I found an image on the Internet, so I can use it on my website and brochure, right?
Wrong. Just because you have Internet access and the ability to download or capture images from a web page doesn’t make it legal.
I’m promoting a customer appreciation event at the Bucs game, so I can use the team logo and a few player photos, right?
Wrong. Just because you’re associating your event with a sports franchise doesn’t give you the right to use the team’s trademark and celebrity likeness without permission.
It’s okay if I just use an image for my blog, right?
Wrong. Just because it’s a blog and not an ad doesn’t mean licensing rules don’t apply.
The Internet has created an environment in which many people assume it’s okay to save an image off the web and use it for commercial purposes. They also assume nobody will notice.
These assumptions could get you into serious trouble.
Any image used for commercial purposes must be properly licensed from the owner. Commercial use is broadly defined as anything directly or indirectly related to financial gain. Advertising, websites, packaging, merchandise for sale, and imagery within software and games are obvious examples of commercial use. But the concept also extends to your company blog, things you offer for free, and even pro bono work that enhances your reputation.
Don’t think you won’t get caught using an unlicensed image — copyright owners can use software to “fingerprint” and track their images, even if only part of the image is being used or the image has been edited. And even if a third party created your website, ad, etc. that uses an unlicensed image, your company will be liable in the event of a copyright infringement claim.
Copyright infringement occurs when a copyrighted work is used without permission of the creator or copyright holder. If you use all or part of an image, edit the image, or duplicate the image without permission, this is considered copyright infringement. Legal action could result in monetary damages.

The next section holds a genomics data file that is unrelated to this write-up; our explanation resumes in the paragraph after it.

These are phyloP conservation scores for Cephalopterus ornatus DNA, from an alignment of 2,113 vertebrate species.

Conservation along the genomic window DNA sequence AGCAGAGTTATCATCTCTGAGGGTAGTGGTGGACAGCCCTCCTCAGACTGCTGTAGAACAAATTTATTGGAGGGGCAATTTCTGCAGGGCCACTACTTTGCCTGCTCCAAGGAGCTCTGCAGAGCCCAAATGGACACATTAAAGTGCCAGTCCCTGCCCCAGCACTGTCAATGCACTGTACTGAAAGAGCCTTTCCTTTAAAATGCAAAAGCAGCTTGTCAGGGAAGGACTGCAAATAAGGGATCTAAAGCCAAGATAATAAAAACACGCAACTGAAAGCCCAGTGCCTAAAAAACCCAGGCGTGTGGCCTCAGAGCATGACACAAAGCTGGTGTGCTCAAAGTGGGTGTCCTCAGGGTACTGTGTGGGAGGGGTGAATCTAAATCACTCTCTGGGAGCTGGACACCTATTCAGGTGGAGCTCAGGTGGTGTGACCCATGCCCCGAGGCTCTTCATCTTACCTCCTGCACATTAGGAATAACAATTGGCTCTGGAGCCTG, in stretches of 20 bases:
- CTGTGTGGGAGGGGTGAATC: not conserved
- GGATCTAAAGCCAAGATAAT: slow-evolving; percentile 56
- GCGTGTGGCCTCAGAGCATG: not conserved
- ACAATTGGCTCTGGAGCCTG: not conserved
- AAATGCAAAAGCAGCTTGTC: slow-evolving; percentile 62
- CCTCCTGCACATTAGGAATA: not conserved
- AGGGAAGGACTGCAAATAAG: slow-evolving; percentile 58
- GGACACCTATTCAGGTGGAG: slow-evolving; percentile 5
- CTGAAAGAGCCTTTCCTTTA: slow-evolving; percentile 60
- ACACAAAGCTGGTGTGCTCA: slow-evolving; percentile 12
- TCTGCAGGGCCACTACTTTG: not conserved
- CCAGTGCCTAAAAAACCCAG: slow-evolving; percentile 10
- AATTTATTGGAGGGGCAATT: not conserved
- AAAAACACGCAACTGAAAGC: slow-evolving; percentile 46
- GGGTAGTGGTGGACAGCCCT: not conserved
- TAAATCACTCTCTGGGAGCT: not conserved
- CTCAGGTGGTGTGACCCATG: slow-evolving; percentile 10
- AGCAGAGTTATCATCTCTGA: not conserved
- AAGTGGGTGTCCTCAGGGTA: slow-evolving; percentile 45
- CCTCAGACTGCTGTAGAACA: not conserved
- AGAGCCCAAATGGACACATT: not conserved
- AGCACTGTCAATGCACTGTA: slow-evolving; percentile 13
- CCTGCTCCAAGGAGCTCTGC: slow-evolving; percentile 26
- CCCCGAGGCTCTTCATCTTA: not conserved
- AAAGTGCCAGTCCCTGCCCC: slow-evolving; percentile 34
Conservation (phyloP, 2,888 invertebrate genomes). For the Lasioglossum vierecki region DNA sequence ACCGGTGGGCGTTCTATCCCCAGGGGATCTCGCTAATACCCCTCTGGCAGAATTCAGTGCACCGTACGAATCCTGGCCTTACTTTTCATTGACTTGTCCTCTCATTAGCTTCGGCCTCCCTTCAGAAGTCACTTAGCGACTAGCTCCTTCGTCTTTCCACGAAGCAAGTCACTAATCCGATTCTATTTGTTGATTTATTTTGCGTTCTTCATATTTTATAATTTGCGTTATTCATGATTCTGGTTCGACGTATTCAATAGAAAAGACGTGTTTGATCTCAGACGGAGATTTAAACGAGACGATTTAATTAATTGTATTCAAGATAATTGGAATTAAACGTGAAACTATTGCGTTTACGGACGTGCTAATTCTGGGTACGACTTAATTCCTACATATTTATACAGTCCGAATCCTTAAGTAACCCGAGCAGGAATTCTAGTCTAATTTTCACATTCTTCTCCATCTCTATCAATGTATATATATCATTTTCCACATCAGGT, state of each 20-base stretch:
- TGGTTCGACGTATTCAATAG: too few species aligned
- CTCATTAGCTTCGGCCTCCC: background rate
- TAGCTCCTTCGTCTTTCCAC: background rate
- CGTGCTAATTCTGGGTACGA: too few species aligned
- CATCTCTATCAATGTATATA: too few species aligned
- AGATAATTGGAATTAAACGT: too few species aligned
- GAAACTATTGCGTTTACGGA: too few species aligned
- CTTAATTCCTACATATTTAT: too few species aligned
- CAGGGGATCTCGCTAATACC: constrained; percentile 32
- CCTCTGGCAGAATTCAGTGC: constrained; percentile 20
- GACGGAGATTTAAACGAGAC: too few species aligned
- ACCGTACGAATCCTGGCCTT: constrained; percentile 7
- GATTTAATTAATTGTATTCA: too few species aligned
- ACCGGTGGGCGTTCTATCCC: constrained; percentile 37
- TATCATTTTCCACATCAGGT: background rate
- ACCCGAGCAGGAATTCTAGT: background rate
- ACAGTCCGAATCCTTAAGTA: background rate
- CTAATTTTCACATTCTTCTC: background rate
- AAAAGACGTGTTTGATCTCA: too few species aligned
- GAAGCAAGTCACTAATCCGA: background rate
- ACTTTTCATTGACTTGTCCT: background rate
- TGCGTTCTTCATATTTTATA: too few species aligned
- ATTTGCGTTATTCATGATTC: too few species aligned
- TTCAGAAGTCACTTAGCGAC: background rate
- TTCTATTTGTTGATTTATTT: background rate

Some people make the mistake of equating “royalty-free” with the ability to use an image however they want, as often as they want, at no charge. In reality, royalty-free means that you can use an image multiple times without paying royalties or fees for each use, but you still have to pay the initial licensing fee.
When you license an image, you have to use it according to the terms of the license. Failure to do so constitutes infringement. Keep in mind that many stock image providers have different types of image licenses depending on how you plan to use the image. For example, many stock image providers require users to buy an extended license if an image is used in more than 500,000 print copies, on products for resale, or on digital templates for resale. They also prohibit the use of their stock images for certain purposes regardless of the license you buy.
You may have heard of a Creative Commons license, which allows content creators to determine which rights they are willing to waive so others can use their images. Most Creative Commons licenses require attribution (listing the author’s name, the title of the work and if possible a link to the source), and all require a link to the license. Many do not allow commercial use.
Ultimately, it is the responsibility of the end-user to determine how an image can be legally used. Generally speaking, it’s a good idea to assume nothing is free, and always read your license agreements. If you’re not sure about proper commercial use of an image, consider having the license agreement reviewed by an attorney.
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